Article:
Two roads diverged in a wood and I –
– Robert Frost
We all know how that went down. While in France, don’t just party at Paris, taste wine at Bordeaux and castle watch at Loire valley. There’s so much more to France than all this. Catch a glimpse and more of these unusual things to do in France and blaze your own path in France.
Robert Frost sure knew what he was talking about. And we sure do know our vacations!
I love you Wall, Paris
They didn’t lie when they called Paris the city of love. Sample this 430 sq ft wall in Montmartre created by calligraphist Fédéric Baron and mural artist Claire Kito. It features “I love you” written 311 times in 250 different languages – from every major language to rare ones like Navajo and Esperanto.
The red blots at places are meant to represent pieces of broken hearts.
Must read: Things to do on your honeymoon in France
Le Palais Ideal, France
So you have seen the opulent Palace of Versailles or the postcard-perfect Luxembourg Palace. In the town of Hauterives, meet the first ever Ideal Palace. Often described as something of a cross between Angkor Wat and La Sagrada Familia, Le Palais Ideal was built single-handedly by a postman in the 19th century.
The story follows that the postman Ferdinand Cheval tripped on a peculiarly shaped rock on his way to work and was inspired to build this palace in a matter of 34 years. In fact, he designed his own vault in the local cemetery that to this day reads:
Ghost town of Oradour
Oradour appears in the horizon like another quaint French village with an outline of buildings. But as you get closer, something seems amiss. The quiet is unsettling.
Welcome to the Nazi ravaged town of Oradour. Burnt down in 1944 by the Nazis, inhabitants of the town were murdered on the street. To this day, the remnants of town are preserved as a reminder of the dark past.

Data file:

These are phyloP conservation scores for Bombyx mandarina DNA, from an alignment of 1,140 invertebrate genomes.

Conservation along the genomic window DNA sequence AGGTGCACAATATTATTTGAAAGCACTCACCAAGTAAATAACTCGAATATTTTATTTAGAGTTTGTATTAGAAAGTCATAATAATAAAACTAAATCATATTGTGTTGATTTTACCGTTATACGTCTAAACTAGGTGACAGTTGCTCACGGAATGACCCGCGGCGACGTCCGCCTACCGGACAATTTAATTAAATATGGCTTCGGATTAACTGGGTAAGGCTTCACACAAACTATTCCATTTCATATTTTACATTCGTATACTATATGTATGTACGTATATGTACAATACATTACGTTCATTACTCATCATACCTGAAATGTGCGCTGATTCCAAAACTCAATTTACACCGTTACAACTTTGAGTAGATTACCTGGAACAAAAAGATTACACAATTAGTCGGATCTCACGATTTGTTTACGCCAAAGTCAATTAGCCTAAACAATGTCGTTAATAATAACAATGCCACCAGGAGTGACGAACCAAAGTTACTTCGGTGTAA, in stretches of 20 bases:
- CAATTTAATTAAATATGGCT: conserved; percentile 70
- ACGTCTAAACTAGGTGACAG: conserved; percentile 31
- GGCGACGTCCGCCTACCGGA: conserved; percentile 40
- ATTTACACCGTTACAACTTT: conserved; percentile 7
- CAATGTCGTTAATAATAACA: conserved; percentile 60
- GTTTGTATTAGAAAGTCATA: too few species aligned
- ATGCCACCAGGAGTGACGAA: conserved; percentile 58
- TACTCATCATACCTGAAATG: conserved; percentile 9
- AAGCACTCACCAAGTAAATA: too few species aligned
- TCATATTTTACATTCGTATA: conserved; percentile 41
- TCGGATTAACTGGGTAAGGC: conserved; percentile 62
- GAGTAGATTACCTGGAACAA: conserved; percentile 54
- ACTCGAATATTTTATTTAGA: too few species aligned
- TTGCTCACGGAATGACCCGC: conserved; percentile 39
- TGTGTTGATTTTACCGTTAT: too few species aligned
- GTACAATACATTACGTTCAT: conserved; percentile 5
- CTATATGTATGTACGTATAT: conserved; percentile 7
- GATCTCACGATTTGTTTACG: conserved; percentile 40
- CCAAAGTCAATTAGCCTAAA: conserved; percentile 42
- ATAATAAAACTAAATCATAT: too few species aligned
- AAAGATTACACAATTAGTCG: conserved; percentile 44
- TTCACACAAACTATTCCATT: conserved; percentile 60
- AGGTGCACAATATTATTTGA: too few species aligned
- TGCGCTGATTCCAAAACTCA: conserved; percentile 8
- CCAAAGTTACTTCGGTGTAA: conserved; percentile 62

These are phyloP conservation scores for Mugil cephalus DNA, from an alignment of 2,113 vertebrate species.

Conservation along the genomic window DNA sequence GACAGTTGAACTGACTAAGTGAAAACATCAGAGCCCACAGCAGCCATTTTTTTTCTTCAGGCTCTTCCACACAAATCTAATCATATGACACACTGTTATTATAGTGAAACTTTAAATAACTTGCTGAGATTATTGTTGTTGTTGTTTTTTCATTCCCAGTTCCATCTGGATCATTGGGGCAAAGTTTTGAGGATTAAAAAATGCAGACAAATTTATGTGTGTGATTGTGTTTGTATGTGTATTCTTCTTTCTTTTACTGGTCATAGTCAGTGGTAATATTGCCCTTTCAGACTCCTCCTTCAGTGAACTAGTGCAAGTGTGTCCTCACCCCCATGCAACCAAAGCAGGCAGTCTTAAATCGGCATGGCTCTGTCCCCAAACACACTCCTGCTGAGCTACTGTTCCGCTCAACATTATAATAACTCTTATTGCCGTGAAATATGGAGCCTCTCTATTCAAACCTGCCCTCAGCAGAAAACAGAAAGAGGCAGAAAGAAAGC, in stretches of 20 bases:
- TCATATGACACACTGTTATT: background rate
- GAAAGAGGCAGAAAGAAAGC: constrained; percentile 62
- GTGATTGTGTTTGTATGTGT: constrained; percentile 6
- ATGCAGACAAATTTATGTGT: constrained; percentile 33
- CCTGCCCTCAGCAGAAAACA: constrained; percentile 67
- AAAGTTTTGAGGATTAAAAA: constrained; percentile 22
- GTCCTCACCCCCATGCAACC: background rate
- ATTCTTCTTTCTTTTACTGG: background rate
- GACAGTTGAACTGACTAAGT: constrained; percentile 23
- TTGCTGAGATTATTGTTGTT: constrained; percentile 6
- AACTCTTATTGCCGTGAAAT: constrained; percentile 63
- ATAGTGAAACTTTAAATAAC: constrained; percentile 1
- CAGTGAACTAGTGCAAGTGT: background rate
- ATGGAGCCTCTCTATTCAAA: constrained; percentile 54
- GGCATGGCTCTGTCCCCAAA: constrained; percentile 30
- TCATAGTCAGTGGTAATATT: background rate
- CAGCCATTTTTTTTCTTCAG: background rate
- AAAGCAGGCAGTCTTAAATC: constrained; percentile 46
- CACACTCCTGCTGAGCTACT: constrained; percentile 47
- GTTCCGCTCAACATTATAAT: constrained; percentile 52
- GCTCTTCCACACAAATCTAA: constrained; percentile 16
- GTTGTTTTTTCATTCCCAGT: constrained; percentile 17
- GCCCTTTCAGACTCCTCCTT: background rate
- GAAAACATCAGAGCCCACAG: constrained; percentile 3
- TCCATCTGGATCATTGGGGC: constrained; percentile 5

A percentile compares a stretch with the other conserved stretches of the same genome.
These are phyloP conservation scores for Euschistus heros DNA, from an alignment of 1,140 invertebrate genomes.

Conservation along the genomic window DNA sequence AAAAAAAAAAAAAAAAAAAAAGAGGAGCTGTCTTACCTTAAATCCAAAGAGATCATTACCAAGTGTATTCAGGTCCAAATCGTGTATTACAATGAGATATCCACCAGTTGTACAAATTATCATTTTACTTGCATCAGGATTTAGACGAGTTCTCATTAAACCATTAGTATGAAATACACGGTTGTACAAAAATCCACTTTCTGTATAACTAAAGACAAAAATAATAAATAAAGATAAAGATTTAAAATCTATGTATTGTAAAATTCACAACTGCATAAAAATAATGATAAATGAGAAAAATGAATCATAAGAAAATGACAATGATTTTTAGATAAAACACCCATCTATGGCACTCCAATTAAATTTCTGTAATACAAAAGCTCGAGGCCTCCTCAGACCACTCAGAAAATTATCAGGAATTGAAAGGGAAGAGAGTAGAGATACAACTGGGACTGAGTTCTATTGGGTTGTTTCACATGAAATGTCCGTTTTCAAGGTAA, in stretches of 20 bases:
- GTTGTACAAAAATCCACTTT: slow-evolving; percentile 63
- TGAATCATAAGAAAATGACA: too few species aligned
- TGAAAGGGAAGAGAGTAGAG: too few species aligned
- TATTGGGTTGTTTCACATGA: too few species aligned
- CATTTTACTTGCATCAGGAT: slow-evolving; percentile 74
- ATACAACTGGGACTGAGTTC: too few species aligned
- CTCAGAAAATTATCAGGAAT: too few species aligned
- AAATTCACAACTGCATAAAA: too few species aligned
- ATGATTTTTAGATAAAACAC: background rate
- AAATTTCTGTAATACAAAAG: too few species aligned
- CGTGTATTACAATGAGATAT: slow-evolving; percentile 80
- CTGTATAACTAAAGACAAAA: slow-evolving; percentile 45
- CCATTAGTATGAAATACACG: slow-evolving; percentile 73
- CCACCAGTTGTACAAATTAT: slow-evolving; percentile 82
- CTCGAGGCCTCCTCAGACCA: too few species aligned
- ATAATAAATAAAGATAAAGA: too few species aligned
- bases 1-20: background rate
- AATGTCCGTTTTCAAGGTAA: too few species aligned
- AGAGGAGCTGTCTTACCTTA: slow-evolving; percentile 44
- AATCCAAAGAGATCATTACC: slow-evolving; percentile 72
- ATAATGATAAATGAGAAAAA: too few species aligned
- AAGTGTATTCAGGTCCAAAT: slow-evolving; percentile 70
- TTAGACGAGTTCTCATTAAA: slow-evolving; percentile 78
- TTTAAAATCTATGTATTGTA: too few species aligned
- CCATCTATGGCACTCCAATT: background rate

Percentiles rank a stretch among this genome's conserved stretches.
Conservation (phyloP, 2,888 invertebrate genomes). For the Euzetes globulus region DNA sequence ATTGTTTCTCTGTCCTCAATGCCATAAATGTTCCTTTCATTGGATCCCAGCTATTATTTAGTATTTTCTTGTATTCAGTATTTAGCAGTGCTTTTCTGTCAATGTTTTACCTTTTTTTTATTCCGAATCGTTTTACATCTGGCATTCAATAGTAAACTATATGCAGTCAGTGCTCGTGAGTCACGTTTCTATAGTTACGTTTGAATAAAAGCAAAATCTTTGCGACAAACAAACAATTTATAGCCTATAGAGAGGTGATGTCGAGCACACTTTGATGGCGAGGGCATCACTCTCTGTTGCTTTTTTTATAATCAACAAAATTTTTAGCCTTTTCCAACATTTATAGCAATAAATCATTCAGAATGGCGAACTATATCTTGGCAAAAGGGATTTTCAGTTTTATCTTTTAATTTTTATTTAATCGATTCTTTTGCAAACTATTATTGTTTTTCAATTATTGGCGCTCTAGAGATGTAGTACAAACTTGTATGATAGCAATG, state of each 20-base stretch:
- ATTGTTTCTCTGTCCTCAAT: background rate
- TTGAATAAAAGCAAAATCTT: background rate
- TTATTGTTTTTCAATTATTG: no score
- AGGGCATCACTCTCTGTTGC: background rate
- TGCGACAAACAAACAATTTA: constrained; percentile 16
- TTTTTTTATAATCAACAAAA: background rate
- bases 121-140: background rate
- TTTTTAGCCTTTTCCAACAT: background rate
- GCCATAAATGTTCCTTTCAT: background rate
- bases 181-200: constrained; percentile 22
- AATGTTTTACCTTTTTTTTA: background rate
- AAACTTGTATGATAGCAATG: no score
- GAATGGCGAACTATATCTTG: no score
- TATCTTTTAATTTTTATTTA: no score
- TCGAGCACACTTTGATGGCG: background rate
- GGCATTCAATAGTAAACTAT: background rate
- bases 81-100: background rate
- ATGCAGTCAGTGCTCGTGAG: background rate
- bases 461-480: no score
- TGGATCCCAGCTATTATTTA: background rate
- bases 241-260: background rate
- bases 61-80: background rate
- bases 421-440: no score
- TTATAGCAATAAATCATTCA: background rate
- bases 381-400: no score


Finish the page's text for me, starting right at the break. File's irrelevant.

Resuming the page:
Want to skip the morbid? Here are some fun things to try out instead.
Labyrinthine des Dragons, Peaugres
If losing yourself in one of the buzzing arrondissements of Paris isn’t exciting enough, head south to the Peaugres National Park. Home to one-of-a-kind mirror maze, Labyrinthe des Dragons was designed by Adrian Fisher to give a person the impression of “endless possibilities” by using false turns.
Next time you are lost, count your lucky stars that you aren’t in the Labyrinthe des Dragons. Or if you like a challenge, test your wits here.
Point Zero, Paris
In France, all roads lead to Point Zero. Known as the absolute centre of the city and the country, Point Zero is marked by an octagonal brass plate in the Notre Dame Square. As with most iconic places, this place has inspired a flurry of bizarre traditions. Try:
- Spinning in a circle on foot while wishing on your heart’s deepest desire to make it come true
- Kiss your loved one atop the brass plate to ensure you will be together. Forever and always.
- Place a coin on the plate and make your wish
Try one of these or just do your own thing. But, first, book this vacation.
Jules Verne’s Tomb, Amiens
Only ever heard of 20,000 leagues under the sea, Mysterious Island and Journey to the centre of the Earth or watched them on television? Nonetheless, for everyone who considers themselves a science fiction aficionado, this is a must do. With a tomb as eccentric and outlandish as the worlds Verne has been credited with creating, a visit to the Jules Verne tomb is a must-do among all the unusual places to visit in France.